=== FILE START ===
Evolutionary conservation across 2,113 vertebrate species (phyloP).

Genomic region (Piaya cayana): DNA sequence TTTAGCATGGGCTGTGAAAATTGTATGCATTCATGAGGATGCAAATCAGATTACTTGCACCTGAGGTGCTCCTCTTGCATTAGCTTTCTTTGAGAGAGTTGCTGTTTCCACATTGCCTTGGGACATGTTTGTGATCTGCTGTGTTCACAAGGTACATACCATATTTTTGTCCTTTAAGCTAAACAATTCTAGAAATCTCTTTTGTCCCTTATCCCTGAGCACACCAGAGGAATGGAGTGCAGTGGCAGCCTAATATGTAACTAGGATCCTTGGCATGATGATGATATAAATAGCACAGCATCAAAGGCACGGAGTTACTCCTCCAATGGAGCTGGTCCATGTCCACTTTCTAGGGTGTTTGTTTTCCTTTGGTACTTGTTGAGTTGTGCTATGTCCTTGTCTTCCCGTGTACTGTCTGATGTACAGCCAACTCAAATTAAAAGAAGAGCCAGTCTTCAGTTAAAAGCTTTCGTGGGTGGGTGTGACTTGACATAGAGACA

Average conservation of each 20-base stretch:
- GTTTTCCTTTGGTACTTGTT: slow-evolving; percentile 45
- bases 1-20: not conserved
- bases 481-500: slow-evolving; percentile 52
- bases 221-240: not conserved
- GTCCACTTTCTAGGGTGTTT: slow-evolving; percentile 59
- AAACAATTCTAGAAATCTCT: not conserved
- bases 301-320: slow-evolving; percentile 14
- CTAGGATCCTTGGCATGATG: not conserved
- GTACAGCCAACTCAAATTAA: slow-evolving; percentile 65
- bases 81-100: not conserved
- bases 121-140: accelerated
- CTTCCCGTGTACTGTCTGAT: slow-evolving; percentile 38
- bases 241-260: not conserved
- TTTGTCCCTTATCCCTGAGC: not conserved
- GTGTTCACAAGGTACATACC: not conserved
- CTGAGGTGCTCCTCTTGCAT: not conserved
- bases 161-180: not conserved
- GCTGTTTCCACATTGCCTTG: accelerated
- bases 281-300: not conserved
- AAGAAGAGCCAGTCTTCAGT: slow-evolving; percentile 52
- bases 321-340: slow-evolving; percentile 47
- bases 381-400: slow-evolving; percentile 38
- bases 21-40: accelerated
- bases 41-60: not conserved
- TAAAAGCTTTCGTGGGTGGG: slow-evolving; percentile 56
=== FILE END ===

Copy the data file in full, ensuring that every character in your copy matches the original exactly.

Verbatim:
Evolutionary conservation across 2,113 vertebrate species (phyloP).

Genomic region (Piaya cayana): DNA sequence TTTAGCATGGGCTGTGAAAATTGTATGCATTCATGAGGATGCAAATCAGATTACTTGCACCTGAGGTGCTCCTCTTGCATTAGCTTTCTTTGAGAGAGTTGCTGTTTCCACATTGCCTTGGGACATGTTTGTGATCTGCTGTGTTCACAAGGTACATACCATATTTTTGTCCTTTAAGCTAAACAATTCTAGAAATCTCTTTTGTCCCTTATCCCTGAGCACACCAGAGGAATGGAGTGCAGTGGCAGCCTAATATGTAACTAGGATCCTTGGCATGATGATGATATAAATAGCACAGCATCAAAGGCACGGAGTTACTCCTCCAATGGAGCTGGTCCATGTCCACTTTCTAGGGTGTTTGTTTTCCTTTGGTACTTGTTGAGTTGTGCTATGTCCTTGTCTTCCCGTGTACTGTCTGATGTACAGCCAACTCAAATTAAAAGAAGAGCCAGTCTTCAGTTAAAAGCTTTCGTGGGTGGGTGTGACTTGACATAGAGACA

Average conservation of each 20-base stretch:
- GTTTTCCTTTGGTACTTGTT: slow-evolving; percentile 45
- bases 1-20: not conserved
- bases 481-500: slow-evolving; percentile 52
- bases 221-240: not conserved
- GTCCACTTTCTAGGGTGTTT: slow-evolving; percentile 59
- AAACAATTCTAGAAATCTCT: not conserved
- bases 301-320: slow-evolving; percentile 14
- CTAGGATCCTTGGCATGATG: not conserved
- GTACAGCCAACTCAAATTAA: slow-evolving; percentile 65
- bases 81-100: not conserved
- bases 121-140: accelerated
- CTTCCCGTGTACTGTCTGAT: slow-evolving; percentile 38
- bases 241-260: not conserved
- TTTGTCCCTTATCCCTGAGC: not conserved
- GTGTTCACAAGGTACATACC: not conserved
- CTGAGGTGCTCCTCTTGCAT: not conserved
- bases 161-180: not conserved
- GCTGTTTCCACATTGCCTTG: accelerated
- bases 281-300: not conserved
- AAGAAGAGCCAGTCTTCAGT: slow-evolving; percentile 52
- bases 321-340: slow-evolving; percentile 47
- bases 381-400: slow-evolving; percentile 38
- bases 21-40: accelerated
- bases 41-60: not conserved
- TAAAAGCTTTCGTGGGTGGG: slow-evolving; percentile 56